Here is a list of the most beautiful cemeteries I have visited, in order of beauty (in my opinion) :
1) Hollywood in Richmond, on the heights overlooking the James River
2) Mount Pleasant Cemetery in Toronto, with vast numbers of walking paths, majestic trees, and an eye-popping ravine
3) the Protestant Cemetery in Rome, with surely the most lovingly maintained flowers and plantings, and the most elegant tombstones (the travel writer H. V. Morton thought it was the most beautiful in the world) 
Honorable mentions: Essex, Connecticut alongside the Connecticut River, especially lovely in fall; and Greenwood Cemetery in Rye, NY, with ancient trees and the burial place of the great preacher Theodore Parker Ferris.
The Protestant Cemetery in Rome

The Protestant Cemetery in Rome

Mount Pleasant Cemetery in Toronto is beloved by joggers, strollers (of both kinds), and dog-walkers

Just as I was preparing this blog post, a lovely article about family cemeteries appeared in The New York Times, with an endearing photo of a family in their cemetery in Cartersville, Virginia.

Monday, December 05, 2016

Post-election 2016: The church is now in for the long haul

Well, the status confessionis has passed. No, actually, it has morphed into something else which will prove to be far more challenging. My blog of July 15 ("Words to the Church.....") identifying the status confessionis, has been visited almost four times more than anything else I have ever posted, but now it is out of date ( although I believe it is still essentially true and worth reading). I confess that when I wrote it, I did not think that Donald Trump could win the election, so I was just hoping that the church would find itself on the "right" side. Now, we find ourselves in a new universe, so to speak. "New occasions teach new duties." The new status confessionis requires something very much more courageous, very much more carefully thought out, much more prolonged than simply voting (self-righteously) one way or the other.

When in Atlanta recently, my husband and daughter and I had lunch with the senior pastor of the enormous, prominent Peachtree United Methodist Church, the Rev. Bill Britt. We discussed the election. I heard two important things. First, as Dr. Britt said, "I do not put my trust in any president." Yellow-dog Democrats and Obama enthusiasts like myself need to be reminded of that every day. Our ultimate trust is in no earthly leader, but in the Lord Jesus Christ, the Pantocrator of the universe, "the One who shall come to be our Judge"--the great theme of this Advent season.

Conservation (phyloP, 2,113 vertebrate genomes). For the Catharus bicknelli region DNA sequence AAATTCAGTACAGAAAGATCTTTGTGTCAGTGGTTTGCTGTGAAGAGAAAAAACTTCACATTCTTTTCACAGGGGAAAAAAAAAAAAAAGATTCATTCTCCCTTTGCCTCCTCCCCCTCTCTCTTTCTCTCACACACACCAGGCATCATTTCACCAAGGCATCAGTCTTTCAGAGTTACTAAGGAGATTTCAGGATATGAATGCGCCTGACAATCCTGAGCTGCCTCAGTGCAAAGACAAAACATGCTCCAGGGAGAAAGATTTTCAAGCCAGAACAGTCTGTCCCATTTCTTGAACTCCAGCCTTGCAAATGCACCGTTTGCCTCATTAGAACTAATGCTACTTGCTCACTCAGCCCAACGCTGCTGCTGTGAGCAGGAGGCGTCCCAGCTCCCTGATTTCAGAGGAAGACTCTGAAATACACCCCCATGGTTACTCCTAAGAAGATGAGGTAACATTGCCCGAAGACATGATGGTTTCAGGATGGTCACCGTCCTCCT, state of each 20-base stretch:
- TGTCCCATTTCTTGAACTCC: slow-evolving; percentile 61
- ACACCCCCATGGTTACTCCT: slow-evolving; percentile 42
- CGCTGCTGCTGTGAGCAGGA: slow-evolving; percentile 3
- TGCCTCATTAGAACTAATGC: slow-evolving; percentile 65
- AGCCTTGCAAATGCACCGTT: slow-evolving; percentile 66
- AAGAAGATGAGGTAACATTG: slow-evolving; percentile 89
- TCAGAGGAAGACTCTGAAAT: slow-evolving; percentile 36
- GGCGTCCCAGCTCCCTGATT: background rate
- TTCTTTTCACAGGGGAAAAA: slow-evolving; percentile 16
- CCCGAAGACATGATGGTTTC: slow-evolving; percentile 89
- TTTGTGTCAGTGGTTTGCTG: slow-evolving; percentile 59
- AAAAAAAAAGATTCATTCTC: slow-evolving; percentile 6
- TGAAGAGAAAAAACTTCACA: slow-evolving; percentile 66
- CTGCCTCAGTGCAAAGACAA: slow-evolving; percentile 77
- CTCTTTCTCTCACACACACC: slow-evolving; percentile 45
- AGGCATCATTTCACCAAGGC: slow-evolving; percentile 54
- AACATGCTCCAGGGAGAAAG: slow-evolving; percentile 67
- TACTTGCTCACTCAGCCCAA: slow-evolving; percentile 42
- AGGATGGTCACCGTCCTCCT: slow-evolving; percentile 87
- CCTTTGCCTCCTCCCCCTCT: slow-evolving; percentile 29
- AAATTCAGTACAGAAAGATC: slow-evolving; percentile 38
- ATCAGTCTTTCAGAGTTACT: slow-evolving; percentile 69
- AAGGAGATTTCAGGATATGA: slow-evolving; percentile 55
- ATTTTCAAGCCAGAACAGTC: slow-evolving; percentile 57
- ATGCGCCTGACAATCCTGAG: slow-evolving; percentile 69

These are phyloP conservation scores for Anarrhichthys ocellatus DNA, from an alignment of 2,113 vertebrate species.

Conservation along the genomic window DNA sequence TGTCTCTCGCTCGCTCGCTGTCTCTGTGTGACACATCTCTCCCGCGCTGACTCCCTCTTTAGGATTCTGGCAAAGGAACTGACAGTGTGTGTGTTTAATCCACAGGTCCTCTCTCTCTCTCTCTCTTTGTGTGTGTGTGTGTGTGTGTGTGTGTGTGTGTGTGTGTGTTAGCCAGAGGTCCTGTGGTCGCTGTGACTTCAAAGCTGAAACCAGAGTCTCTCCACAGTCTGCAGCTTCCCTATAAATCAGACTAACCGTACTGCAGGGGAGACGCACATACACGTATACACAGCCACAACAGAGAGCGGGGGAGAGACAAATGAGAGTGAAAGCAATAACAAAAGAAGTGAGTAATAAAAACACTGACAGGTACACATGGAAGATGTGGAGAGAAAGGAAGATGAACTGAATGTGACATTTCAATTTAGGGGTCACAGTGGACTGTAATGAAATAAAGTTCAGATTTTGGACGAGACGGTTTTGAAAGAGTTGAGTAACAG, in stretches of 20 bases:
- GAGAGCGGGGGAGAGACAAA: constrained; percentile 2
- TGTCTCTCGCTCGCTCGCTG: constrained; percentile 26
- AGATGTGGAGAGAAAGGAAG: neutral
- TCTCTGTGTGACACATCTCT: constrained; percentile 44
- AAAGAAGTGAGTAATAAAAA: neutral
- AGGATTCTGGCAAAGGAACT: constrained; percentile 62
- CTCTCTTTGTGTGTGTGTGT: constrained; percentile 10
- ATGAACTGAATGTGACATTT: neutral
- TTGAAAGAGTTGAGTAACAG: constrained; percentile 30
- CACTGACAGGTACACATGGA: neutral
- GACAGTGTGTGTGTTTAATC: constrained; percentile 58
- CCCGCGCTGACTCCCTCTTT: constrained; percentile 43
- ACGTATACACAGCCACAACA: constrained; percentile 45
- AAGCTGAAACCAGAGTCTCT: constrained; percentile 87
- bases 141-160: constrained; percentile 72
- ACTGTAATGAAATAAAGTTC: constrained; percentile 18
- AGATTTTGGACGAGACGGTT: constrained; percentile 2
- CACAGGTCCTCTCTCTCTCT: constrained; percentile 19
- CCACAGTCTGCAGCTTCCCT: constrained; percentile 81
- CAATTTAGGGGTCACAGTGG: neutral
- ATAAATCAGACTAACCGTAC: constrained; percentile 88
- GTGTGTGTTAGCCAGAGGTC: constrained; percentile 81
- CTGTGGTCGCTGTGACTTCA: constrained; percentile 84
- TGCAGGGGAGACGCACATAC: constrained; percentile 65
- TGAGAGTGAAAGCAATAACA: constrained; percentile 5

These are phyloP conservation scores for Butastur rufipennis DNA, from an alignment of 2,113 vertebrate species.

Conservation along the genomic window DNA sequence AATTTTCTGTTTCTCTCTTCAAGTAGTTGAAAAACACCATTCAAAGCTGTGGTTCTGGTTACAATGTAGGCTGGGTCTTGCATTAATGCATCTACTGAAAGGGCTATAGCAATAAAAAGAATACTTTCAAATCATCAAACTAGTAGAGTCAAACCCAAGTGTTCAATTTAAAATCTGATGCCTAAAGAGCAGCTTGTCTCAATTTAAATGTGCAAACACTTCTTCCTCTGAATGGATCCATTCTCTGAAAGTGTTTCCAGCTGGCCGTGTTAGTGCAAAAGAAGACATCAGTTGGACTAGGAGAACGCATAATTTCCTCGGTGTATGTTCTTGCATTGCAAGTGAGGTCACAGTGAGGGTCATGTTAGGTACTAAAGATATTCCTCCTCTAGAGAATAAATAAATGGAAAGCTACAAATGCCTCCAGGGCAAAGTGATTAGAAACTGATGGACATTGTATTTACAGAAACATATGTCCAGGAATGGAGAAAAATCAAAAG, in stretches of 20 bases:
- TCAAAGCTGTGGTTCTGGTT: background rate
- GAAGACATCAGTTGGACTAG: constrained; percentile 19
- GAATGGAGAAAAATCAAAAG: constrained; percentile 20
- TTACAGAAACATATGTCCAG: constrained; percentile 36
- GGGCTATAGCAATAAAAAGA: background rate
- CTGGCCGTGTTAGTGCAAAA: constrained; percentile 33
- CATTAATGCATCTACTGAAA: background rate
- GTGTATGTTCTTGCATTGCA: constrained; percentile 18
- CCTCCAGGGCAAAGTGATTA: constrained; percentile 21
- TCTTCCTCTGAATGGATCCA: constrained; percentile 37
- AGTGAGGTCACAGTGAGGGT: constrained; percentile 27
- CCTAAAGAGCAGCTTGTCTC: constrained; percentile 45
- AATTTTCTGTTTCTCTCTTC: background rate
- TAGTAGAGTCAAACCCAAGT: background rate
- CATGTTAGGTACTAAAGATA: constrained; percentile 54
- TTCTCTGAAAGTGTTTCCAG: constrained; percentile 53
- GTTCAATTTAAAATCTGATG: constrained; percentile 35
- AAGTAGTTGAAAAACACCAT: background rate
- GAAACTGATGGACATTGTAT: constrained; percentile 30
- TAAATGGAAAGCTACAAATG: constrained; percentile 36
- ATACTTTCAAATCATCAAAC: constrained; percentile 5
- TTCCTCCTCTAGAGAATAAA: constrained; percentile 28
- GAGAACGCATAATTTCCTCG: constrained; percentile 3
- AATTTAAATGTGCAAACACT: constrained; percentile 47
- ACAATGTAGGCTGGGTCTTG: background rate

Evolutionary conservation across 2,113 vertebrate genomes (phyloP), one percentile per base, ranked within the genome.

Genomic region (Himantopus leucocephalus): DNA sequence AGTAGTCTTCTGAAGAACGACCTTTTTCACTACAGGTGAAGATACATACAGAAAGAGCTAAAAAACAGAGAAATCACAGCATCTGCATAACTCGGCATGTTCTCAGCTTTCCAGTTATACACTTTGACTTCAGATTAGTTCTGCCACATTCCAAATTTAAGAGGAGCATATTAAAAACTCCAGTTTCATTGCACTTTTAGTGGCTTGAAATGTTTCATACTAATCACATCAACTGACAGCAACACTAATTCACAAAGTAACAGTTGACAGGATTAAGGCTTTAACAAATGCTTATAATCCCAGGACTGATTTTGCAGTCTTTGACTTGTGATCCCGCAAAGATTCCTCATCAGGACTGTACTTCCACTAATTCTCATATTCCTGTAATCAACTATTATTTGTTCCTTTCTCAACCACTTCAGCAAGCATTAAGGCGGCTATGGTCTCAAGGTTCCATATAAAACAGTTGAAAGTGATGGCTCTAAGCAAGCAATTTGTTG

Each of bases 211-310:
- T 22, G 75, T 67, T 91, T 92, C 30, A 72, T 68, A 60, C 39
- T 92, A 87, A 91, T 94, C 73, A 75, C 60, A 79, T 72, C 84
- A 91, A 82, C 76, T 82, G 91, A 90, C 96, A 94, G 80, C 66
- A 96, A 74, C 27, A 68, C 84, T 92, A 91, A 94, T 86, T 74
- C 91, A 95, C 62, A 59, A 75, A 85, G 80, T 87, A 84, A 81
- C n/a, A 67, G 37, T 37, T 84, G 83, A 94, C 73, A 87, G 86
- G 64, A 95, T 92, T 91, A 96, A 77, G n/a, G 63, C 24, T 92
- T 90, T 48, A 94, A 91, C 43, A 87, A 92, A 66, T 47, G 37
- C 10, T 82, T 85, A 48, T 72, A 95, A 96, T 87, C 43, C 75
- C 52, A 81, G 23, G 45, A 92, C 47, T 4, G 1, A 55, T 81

The second thing I learned is that Peachtree Methodist did something very important at election time. Under Britt's leadership, the church published an impressive booklet for its members, handsomely designed and printed, called, simply, "Politics." It's an Advent devotional offering, and it is quite unlike the ones they've done previously, because it was produced a month early instead of their usual, more typical Advent-Christmas booklet of daily devotions. What an audacious thing to do, to send out such a book with the title "Politics"! Wouldn't you think that would split your congregation into fragments? Well, not if the leadership is strong and trusted. There is not a single word in the booklet about candidates or political parties, but the message is clear: discrimination, prejudice, recklessness, and lies are not only anti-American, but anti-Christian.

There is so much that can and should be said from the pulpit and in the church classrooms, now and in the foreseeable future. What can we, as Christians, be doing?

1) We can stop throwing around words like "racist," "sexist," "bigot," "homophobe," "Islamophobe." Surely one of the most misbegotten moments in Hillary Clinton's campaign was the use of these words to describe the "basket of deplorables." In the sight of our righteous God we are all deplorable. We can be guided by David Brooks in one of his many fine columns:  We need to stop demonizing everyone who voted for Trump and try to understand them, one by one, "even as we have been fully understood"  by God in Jesus Christ (I Cor. 13:12)

2) We can go out of our way to show kindness, forbearance, and respect to those who are different from us. We can come alongside those who have suffered from attacks and slurs based on racial, ethnic, or religious identity. We can organize or participate in gatherings and groups that seek to foster greater understanding. We can offer more support to organizations that will now have to expand their operations greatly on behalf of Constitutional, civil, and human rights

3) We can talk to our congregations and Christian friends about the importance of educating children at a early age to distinguish between news and propaganda. I remember my mother beginning to teach me this from a very early age. My paternal grandmother told me I should be using a certain soap because she "heard it on the radio." My mother was not crazy about her mother-in-law, to be sure, but she took the opportunity to instruct me that not everything on the radio was true; some of it was advertising, and I had to learn the difference. I was really young then, perhaps only five or six, but the lesson stayed with me permanently. Similarly, we need to teach our children at an early age that the perils of believing something because "I saw it on Facebook" or "I saw it on Twitter" needs to be indelibly etched in their minds. The word "discernment" has been somewhat diminished since it was appropriated by ecclesiastical bureacracies, but here is its true significance: the ability to discern false from true.

This is only the beginning of a list of imperatives for Christian teaching, into the foreseeable future and beyond.

My previous most-read post on status confessionis and the political crisis is not completely outdated by any means and can be found here: